Donating for the donor
Mid-Kansas Cooperative’s sixth annual food drive this year is less about competition between sites to see which can generate the most donations, and more about honoring an employee who died unexpectedly Oct. 4.
Scott Alcorn lived in Marion, was a location service specialist at Peabody’s elevator, and had been with MKC for 20 years.
For three years before he died, Alcorn sold homemade baked goods in front of Pop’s Diner in Peabody, avoiding price tags to encourage donations.
He donated all proceeds to Peabody’s food bank, which helped place Peabody on top in a friendly competition between MKC sites to see which could collect the most.
“Peabody won last year because of all the money he raised,” location manager Chuck Knight said. “We won this year, too. Some places called and wanted to honor him. Everybody kind of pitched in and helped by bringing extra stuff here instead of their own location.”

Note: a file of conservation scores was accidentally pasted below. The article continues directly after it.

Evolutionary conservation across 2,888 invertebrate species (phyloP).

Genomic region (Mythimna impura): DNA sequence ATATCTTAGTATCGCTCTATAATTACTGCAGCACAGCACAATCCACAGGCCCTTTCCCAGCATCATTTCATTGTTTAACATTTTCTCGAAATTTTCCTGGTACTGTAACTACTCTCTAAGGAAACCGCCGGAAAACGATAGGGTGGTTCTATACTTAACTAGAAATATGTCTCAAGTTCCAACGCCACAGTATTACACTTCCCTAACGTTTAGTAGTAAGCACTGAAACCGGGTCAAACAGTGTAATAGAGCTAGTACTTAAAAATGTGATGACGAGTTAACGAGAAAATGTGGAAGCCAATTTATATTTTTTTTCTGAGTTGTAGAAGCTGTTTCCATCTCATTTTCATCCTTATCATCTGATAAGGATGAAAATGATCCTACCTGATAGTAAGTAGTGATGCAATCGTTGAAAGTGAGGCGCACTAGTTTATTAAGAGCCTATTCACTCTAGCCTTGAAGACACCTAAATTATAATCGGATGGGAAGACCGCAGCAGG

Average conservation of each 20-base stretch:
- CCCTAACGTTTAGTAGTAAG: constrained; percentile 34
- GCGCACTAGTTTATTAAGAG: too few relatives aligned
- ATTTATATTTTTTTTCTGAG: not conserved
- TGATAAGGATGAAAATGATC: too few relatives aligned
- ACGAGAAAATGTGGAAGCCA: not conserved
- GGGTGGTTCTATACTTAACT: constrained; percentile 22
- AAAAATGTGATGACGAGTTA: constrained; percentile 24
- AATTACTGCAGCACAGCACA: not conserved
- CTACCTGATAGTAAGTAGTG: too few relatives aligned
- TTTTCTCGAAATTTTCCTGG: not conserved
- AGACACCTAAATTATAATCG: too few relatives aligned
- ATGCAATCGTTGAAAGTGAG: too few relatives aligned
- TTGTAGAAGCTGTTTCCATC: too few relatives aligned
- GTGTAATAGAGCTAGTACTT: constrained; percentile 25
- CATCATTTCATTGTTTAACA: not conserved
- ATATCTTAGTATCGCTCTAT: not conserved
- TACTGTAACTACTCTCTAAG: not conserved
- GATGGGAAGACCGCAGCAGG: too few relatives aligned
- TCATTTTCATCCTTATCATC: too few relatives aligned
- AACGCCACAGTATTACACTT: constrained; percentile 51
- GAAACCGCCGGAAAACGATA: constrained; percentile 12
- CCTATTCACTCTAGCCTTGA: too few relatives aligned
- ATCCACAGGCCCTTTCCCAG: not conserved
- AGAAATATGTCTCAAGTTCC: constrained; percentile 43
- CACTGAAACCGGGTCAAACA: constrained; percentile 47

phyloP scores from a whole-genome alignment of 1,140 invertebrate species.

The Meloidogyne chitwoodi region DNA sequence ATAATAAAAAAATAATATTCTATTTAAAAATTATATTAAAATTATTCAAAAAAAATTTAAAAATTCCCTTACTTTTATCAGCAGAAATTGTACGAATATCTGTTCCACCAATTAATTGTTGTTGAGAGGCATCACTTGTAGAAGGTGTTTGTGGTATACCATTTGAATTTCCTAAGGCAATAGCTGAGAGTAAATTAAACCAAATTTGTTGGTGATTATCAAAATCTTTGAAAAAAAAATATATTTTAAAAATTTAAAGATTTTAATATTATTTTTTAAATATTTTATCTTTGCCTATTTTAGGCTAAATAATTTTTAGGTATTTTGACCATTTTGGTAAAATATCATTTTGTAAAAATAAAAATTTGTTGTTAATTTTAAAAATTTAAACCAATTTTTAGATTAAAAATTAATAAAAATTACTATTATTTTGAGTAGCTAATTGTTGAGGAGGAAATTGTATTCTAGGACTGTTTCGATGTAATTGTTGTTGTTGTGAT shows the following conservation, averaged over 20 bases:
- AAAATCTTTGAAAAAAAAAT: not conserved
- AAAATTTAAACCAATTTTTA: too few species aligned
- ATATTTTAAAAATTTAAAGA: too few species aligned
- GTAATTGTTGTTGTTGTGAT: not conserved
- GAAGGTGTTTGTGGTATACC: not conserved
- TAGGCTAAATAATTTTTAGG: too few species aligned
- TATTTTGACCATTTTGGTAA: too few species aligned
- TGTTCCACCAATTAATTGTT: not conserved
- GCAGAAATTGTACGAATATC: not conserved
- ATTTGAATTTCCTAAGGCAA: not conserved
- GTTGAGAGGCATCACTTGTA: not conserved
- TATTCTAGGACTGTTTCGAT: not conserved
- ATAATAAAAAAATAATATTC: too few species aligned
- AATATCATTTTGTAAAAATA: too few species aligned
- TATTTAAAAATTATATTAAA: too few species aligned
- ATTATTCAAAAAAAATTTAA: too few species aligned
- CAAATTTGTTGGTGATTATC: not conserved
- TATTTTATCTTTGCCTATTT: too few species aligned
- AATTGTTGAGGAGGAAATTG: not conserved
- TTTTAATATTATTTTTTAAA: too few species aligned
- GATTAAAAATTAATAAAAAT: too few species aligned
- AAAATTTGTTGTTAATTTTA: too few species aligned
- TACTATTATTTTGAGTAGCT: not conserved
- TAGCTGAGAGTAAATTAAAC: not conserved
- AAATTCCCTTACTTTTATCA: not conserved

One location in particular seemed to stand out.
“Walton brought a lot of stuff,” he said.
Knight fondly remembers Alcorn’s enthusiasm for the annual food drive and how talented he was at baking.
“It was big for him; he liked it,” Knight said. “He just got after it and got it done. He enjoyed doing it and helping people out in that regard.”
Peabody’s food bank is at the United Methodist church. Pastor Angela DeFisher said MKC’s donation in Alcorn’s honor filled the bank to the brim.
“They brought approximately 300 pounds of food,” she said. “They brought a lot of stuff that we don’t usually get--like flour and sugar.”
The food bank amenities is open to anyone who lives in Peabody. No financial information is taken.
“It’s open every second Saturday of the month from 10 to 11:30 a.m.,” she said.
The food bank serves 10 to 15 families monthly, DeFisher said.
Last modified June 7, 2018